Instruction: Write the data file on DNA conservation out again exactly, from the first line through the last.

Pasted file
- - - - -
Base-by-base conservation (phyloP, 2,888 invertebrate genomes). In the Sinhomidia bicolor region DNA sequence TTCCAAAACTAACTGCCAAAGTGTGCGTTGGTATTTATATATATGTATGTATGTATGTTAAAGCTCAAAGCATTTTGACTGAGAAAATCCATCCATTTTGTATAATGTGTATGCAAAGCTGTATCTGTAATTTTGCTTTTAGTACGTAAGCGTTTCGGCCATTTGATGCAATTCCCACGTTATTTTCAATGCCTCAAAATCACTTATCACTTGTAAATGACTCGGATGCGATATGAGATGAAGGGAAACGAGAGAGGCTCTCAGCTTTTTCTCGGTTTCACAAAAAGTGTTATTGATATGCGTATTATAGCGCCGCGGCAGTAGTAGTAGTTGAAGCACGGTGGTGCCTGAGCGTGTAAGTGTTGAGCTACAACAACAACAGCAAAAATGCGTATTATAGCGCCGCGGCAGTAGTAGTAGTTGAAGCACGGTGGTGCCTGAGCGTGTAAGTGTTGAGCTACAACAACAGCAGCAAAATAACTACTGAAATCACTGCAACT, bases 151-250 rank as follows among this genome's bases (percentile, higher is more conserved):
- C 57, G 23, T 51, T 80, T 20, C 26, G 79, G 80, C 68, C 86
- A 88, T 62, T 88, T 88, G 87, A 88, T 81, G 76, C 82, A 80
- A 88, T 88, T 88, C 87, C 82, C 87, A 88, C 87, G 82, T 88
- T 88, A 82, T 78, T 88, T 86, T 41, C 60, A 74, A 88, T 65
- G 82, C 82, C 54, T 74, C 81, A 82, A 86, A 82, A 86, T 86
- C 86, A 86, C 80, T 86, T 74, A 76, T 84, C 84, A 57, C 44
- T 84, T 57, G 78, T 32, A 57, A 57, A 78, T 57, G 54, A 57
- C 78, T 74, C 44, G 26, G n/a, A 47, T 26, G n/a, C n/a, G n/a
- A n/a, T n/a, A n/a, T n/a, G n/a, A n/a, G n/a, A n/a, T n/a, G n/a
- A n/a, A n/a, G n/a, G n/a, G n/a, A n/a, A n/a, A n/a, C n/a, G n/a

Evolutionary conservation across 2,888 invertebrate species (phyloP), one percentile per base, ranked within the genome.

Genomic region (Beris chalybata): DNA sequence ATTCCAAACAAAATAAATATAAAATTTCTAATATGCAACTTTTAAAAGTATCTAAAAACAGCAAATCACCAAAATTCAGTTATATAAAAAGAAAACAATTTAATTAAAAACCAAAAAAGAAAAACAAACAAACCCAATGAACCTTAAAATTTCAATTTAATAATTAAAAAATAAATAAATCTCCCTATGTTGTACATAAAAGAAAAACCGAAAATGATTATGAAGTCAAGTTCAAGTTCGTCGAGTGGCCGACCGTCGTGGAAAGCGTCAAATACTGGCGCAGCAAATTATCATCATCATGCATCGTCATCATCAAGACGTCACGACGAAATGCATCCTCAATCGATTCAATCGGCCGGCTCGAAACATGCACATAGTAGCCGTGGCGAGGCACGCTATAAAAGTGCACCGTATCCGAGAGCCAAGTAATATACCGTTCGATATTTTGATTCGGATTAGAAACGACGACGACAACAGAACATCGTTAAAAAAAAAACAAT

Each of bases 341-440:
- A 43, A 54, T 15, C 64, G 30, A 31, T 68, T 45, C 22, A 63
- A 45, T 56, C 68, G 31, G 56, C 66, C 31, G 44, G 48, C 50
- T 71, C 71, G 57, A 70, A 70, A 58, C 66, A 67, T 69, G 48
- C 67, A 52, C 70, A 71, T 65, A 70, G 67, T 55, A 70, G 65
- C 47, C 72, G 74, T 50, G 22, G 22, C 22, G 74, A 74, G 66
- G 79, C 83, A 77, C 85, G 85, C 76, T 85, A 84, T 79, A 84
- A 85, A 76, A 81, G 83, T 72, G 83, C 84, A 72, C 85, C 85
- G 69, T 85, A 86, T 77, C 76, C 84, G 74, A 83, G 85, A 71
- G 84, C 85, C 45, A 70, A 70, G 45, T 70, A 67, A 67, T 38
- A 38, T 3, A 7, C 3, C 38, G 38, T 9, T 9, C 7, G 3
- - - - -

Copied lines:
Base-by-base conservation (phyloP, 2,888 invertebrate genomes). In the Sinhomidia bicolor region DNA sequence TTCCAAAACTAACTGCCAAAGTGTGCGTTGGTATTTATATATATGTATGTATGTATGTTAAAGCTCAAAGCATTTTGACTGAGAAAATCCATCCATTTTGTATAATGTGTATGCAAAGCTGTATCTGTAATTTTGCTTTTAGTACGTAAGCGTTTCGGCCATTTGATGCAATTCCCACGTTATTTTCAATGCCTCAAAATCACTTATCACTTGTAAATGACTCGGATGCGATATGAGATGAAGGGAAACGAGAGAGGCTCTCAGCTTTTTCTCGGTTTCACAAAAAGTGTTATTGATATGCGTATTATAGCGCCGCGGCAGTAGTAGTAGTTGAAGCACGGTGGTGCCTGAGCGTGTAAGTGTTGAGCTACAACAACAACAGCAAAAATGCGTATTATAGCGCCGCGGCAGTAGTAGTAGTTGAAGCACGGTGGTGCCTGAGCGTGTAAGTGTTGAGCTACAACAACAGCAGCAAAATAACTACTGAAATCACTGCAACT, bases 151-250 rank as follows among this genome's bases (percentile, higher is more conserved):
- C 57, G 23, T 51, T 80, T 20, C 26, G 79, G 80, C 68, C 86
- A 88, T 62, T 88, T 88, G 87, A 88, T 81, G 76, C 82, A 80
- A 88, T 88, T 88, C 87, C 82, C 87, A 88, C 87, G 82, T 88
- T 88, A 82, T 78, T 88, T 86, T 41, C 60, A 74, A 88, T 65
- G 82, C 82, C 54, T 74, C 81, A 82, A 86, A 82, A 86, T 86
- C 86, A 86, C 80, T 86, T 74, A 76, T 84, C 84, A 57, C 44
- T 84, T 57, G 78, T 32, A 57, A 57, A 78, T 57, G 54, A 57
- C 78, T 74, C 44, G 26, G n/a, A 47, T 26, G n/a, C n/a, G n/a
- A n/a, T n/a, A n/a, T n/a, G n/a, A n/a, G n/a, A n/a, T n/a, G n/a
- A n/a, A n/a, G n/a, G n/a, G n/a, A n/a, A n/a, A n/a, C n/a, G n/a

Evolutionary conservation across 2,888 invertebrate species (phyloP), one percentile per base, ranked within the genome.

Genomic region (Beris chalybata): DNA sequence ATTCCAAACAAAATAAATATAAAATTTCTAATATGCAACTTTTAAAAGTATCTAAAAACAGCAAATCACCAAAATTCAGTTATATAAAAAGAAAACAATTTAATTAAAAACCAAAAAAGAAAAACAAACAAACCCAATGAACCTTAAAATTTCAATTTAATAATTAAAAAATAAATAAATCTCCCTATGTTGTACATAAAAGAAAAACCGAAAATGATTATGAAGTCAAGTTCAAGTTCGTCGAGTGGCCGACCGTCGTGGAAAGCGTCAAATACTGGCGCAGCAAATTATCATCATCATGCATCGTCATCATCAAGACGTCACGACGAAATGCATCCTCAATCGATTCAATCGGCCGGCTCGAAACATGCACATAGTAGCCGTGGCGAGGCACGCTATAAAAGTGCACCGTATCCGAGAGCCAAGTAATATACCGTTCGATATTTTGATTCGGATTAGAAACGACGACGACAACAGAACATCGTTAAAAAAAAAACAAT

Each of bases 341-440:
- A 43, A 54, T 15, C 64, G 30, A 31, T 68, T 45, C 22, A 63
- A 45, T 56, C 68, G 31, G 56, C 66, C 31, G 44, G 48, C 50
- T 71, C 71, G 57, A 70, A 70, A 58, C 66, A 67, T 69, G 48
- C 67, A 52, C 70, A 71, T 65, A 70, G 67, T 55, A 70, G 65
- C 47, C 72, G 74, T 50, G 22, G 22, C 22, G 74, A 74, G 66
- G 79, C 83, A 77, C 85, G 85, C 76, T 85, A 84, T 79, A 84
- A 85, A 76, A 81, G 83, T 72, G 83, C 84, A 72, C 85, C 85
- G 69, T 85, A 86, T 77, C 76, C 84, G 74, A 83, G 85, A 71
- G 84, C 85, C 45, A 70, A 70, G 45, T 70, A 67, A 67, T 38
- A 38, T 3, A 7, C 3, C 38, G 38, T 9, T 9, C 7, G 3